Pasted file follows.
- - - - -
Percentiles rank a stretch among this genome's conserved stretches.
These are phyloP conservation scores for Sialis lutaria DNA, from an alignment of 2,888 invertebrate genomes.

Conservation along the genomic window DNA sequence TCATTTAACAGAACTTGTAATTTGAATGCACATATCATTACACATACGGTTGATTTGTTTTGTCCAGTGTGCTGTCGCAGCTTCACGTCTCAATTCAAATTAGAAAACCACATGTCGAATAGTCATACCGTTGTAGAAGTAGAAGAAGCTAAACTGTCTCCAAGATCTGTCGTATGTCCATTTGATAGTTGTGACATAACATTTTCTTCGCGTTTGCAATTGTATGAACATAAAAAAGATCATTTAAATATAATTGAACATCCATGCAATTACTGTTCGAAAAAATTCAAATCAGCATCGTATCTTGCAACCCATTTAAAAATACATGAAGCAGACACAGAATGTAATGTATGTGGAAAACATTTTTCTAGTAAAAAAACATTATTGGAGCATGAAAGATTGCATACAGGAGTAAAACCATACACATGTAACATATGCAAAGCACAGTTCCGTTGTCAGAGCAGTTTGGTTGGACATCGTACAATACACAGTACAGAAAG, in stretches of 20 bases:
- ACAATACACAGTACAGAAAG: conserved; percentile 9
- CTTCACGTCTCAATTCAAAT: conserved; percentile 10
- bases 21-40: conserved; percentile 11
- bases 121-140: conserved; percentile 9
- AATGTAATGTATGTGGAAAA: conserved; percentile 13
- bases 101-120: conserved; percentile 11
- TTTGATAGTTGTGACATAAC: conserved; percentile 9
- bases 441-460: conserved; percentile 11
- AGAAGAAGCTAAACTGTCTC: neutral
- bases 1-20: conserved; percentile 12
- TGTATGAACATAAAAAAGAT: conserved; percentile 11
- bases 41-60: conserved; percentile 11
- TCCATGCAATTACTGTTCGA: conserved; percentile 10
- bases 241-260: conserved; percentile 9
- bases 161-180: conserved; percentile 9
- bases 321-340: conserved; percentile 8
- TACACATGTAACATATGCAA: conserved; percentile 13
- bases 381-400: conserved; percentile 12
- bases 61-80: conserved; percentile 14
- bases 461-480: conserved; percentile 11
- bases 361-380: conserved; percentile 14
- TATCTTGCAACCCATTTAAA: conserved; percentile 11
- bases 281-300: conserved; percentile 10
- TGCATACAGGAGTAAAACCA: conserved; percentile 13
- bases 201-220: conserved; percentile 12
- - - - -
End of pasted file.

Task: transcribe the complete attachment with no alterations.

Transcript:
Percentiles rank a stretch among this genome's conserved stretches.
These are phyloP conservation scores for Sialis lutaria DNA, from an alignment of 2,888 invertebrate genomes.

Conservation along the genomic window DNA sequence TCATTTAACAGAACTTGTAATTTGAATGCACATATCATTACACATACGGTTGATTTGTTTTGTCCAGTGTGCTGTCGCAGCTTCACGTCTCAATTCAAATTAGAAAACCACATGTCGAATAGTCATACCGTTGTAGAAGTAGAAGAAGCTAAACTGTCTCCAAGATCTGTCGTATGTCCATTTGATAGTTGTGACATAACATTTTCTTCGCGTTTGCAATTGTATGAACATAAAAAAGATCATTTAAATATAATTGAACATCCATGCAATTACTGTTCGAAAAAATTCAAATCAGCATCGTATCTTGCAACCCATTTAAAAATACATGAAGCAGACACAGAATGTAATGTATGTGGAAAACATTTTTCTAGTAAAAAAACATTATTGGAGCATGAAAGATTGCATACAGGAGTAAAACCATACACATGTAACATATGCAAAGCACAGTTCCGTTGTCAGAGCAGTTTGGTTGGACATCGTACAATACACAGTACAGAAAG, in stretches of 20 bases:
- ACAATACACAGTACAGAAAG: conserved; percentile 9
- CTTCACGTCTCAATTCAAAT: conserved; percentile 10
- bases 21-40: conserved; percentile 11
- bases 121-140: conserved; percentile 9
- AATGTAATGTATGTGGAAAA: conserved; percentile 13
- bases 101-120: conserved; percentile 11
- TTTGATAGTTGTGACATAAC: conserved; percentile 9
- bases 441-460: conserved; percentile 11
- AGAAGAAGCTAAACTGTCTC: neutral
- bases 1-20: conserved; percentile 12
- TGTATGAACATAAAAAAGAT: conserved; percentile 11
- bases 41-60: conserved; percentile 11
- TCCATGCAATTACTGTTCGA: conserved; percentile 10
- bases 241-260: conserved; percentile 9
- bases 161-180: conserved; percentile 9
- bases 321-340: conserved; percentile 8
- TACACATGTAACATATGCAA: conserved; percentile 13
- bases 381-400: conserved; percentile 12
- bases 61-80: conserved; percentile 14
- bases 461-480: conserved; percentile 11
- bases 361-380: conserved; percentile 14
- TATCTTGCAACCCATTTAAA: conserved; percentile 11
- bases 281-300: conserved; percentile 10
- TGCATACAGGAGTAAAACCA: conserved; percentile 13
- bases 201-220: conserved; percentile 12